Raleigh, N.C. — The state Department of Insurance on Thursday fined Blue Cross Blue Shield of North Carolina $3.6 million for hundreds of customer complaints over enrollment and billing early this year.
The fine is the largest the DOI has ever levied and almost double the previous record against a single company.
The state's largest health insurer opened the year with about 25,000 customers who were either enrolled in plans they never signed up for or had the wrong amount of money drafted from their bank accounts. Others waited weeks for identification cards to prove to providers that they had health coverage.
The company's customer service center was swamped by irate callers, and many customers were left frustrated and even angrier because they couldn't speak to anyone to get their problems addressed.
Insurance Commissioner Wayne Goodwin in February launched an examination of Blue Cross' compliance with state laws and regulations, and after months of haggling, they agreed on the $3.6 million fine to settle their differences.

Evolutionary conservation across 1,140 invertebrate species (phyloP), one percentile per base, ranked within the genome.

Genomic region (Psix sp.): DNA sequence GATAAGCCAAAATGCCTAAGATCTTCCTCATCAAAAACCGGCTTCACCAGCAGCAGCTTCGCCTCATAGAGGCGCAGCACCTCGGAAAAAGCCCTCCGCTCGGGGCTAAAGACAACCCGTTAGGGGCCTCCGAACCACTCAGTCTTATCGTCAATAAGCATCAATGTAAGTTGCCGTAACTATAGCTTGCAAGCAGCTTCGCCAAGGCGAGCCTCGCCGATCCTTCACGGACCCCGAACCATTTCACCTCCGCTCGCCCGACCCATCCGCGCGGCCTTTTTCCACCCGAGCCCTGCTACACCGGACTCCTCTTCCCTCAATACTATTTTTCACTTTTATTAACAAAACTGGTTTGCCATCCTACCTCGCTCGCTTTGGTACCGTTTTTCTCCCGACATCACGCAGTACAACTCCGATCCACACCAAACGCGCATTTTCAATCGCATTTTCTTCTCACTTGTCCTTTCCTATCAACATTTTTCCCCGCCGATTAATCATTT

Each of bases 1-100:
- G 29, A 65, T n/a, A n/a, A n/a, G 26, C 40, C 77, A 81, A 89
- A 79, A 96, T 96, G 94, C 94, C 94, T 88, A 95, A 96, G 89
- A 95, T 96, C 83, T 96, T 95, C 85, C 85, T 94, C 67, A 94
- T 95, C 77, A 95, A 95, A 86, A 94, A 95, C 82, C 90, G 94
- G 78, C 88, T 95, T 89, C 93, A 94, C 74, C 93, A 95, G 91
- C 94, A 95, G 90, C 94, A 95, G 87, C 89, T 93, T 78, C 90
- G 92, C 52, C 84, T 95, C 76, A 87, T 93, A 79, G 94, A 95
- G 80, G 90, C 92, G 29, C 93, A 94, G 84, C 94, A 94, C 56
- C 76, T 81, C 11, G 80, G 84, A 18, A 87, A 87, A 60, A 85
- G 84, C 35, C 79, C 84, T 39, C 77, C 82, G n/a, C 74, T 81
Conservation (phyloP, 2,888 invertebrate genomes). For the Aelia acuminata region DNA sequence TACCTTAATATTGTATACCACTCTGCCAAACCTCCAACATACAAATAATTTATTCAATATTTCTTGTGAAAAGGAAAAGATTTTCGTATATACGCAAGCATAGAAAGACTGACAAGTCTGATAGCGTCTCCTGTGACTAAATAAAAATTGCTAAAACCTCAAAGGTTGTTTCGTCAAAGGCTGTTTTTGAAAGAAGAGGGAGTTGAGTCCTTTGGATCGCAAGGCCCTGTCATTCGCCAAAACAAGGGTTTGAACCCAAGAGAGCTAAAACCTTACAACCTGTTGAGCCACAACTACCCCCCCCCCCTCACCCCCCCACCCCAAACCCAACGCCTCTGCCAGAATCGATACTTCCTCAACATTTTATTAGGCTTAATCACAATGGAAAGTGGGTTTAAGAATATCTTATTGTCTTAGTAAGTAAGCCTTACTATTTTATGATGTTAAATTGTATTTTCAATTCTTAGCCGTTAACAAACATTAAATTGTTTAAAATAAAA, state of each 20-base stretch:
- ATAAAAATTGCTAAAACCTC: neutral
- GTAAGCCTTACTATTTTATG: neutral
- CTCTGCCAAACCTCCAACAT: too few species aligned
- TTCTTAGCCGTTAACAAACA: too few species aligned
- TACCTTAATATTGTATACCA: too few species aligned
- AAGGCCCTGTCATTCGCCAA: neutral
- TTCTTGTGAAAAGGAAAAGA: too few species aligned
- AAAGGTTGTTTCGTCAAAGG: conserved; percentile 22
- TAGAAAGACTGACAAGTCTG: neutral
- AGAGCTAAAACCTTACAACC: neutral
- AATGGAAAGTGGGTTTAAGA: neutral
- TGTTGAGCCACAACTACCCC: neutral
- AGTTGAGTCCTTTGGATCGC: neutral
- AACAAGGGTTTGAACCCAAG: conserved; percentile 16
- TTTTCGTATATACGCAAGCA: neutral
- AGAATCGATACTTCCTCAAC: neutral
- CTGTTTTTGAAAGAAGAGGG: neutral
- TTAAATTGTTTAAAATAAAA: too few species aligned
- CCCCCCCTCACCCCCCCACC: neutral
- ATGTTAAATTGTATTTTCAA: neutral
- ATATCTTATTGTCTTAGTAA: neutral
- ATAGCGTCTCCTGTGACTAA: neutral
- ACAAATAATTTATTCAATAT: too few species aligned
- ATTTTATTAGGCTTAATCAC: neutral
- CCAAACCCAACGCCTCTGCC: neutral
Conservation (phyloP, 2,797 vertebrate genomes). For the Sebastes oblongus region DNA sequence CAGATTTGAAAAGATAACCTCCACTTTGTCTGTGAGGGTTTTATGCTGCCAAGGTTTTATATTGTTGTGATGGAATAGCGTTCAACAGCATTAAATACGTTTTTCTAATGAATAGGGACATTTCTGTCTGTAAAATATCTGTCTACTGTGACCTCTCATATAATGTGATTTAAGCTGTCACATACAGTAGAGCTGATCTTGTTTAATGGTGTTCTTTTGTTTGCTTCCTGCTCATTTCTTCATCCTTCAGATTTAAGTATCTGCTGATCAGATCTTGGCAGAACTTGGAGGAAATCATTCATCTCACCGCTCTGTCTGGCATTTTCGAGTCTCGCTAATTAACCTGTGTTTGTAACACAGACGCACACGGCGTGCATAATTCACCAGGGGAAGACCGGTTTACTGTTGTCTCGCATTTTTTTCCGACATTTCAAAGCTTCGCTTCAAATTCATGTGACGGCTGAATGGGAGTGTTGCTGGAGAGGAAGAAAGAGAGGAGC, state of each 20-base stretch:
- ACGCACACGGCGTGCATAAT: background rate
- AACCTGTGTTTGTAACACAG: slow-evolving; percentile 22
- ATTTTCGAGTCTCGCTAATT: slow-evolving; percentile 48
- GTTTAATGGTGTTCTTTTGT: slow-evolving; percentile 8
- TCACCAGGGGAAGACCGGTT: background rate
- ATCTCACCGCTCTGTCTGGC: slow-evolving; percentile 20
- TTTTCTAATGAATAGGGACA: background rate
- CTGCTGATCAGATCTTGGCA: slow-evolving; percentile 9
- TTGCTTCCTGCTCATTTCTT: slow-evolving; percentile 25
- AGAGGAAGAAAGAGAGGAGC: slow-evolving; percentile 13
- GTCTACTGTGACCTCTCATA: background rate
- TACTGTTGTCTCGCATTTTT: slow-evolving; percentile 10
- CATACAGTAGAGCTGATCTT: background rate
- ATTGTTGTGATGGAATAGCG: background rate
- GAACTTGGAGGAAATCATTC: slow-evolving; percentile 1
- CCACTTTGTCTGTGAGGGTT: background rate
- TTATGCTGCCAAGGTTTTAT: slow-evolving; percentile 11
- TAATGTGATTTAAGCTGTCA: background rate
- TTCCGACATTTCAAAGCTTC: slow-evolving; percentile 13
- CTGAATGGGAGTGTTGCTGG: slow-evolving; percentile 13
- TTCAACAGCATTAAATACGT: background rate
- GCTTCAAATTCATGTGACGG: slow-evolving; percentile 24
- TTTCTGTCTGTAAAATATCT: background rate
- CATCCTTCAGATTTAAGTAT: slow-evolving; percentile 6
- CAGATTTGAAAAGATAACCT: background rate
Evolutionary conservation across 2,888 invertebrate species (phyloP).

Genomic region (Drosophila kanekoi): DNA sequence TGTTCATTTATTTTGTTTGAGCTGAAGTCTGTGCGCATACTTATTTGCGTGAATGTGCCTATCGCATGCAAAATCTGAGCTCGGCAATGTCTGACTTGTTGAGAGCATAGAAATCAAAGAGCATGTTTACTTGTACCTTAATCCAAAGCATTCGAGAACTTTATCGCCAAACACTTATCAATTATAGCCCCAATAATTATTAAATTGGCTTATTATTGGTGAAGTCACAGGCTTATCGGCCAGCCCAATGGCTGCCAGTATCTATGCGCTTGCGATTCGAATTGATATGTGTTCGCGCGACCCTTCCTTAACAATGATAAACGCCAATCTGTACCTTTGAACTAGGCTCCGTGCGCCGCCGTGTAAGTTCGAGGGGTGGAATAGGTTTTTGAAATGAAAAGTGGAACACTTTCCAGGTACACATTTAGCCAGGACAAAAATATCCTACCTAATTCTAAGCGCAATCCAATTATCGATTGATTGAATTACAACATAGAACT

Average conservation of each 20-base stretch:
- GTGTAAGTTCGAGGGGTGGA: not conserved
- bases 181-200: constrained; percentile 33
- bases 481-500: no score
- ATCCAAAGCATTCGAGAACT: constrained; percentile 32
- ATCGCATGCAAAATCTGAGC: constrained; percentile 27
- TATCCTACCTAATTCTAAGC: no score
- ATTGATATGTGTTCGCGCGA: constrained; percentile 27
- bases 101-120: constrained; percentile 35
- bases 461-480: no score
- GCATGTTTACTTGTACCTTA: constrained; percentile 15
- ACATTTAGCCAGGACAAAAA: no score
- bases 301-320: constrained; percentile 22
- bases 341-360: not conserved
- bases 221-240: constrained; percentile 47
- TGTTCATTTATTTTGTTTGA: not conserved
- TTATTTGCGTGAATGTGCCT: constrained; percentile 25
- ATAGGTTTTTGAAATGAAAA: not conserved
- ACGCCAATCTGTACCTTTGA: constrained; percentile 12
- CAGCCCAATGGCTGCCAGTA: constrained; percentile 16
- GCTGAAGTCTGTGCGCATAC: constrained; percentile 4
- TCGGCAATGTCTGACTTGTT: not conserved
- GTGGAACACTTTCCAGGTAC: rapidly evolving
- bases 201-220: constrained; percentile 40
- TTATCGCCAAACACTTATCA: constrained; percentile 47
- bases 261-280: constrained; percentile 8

"Blue Cross Blue Shield had to be held accountable," Goodwin said in a statement.
The settlement calls for the fine to be paid out of Blue Cross' surplus and not be passed on to consumers or used to justify any rate increases. The money will be disbursed to public schools.
Blue Cross acknowledged in the settlement that it had problems and didn't respond in a timely manner, but it blamed the issue on "technology failures" that have since been fixed. The company said it already has paid $11.3 million in restitution to policyholders and another $8.3 million on claims made by health care providers.
"We have been actively addressing these issues and expect to be stronger as a result of this process," Blue Cross said in a statement. "We remain committed to our customers and the communities of North Carolina and are deeply sorry for the challenges that this created for our customers and providers."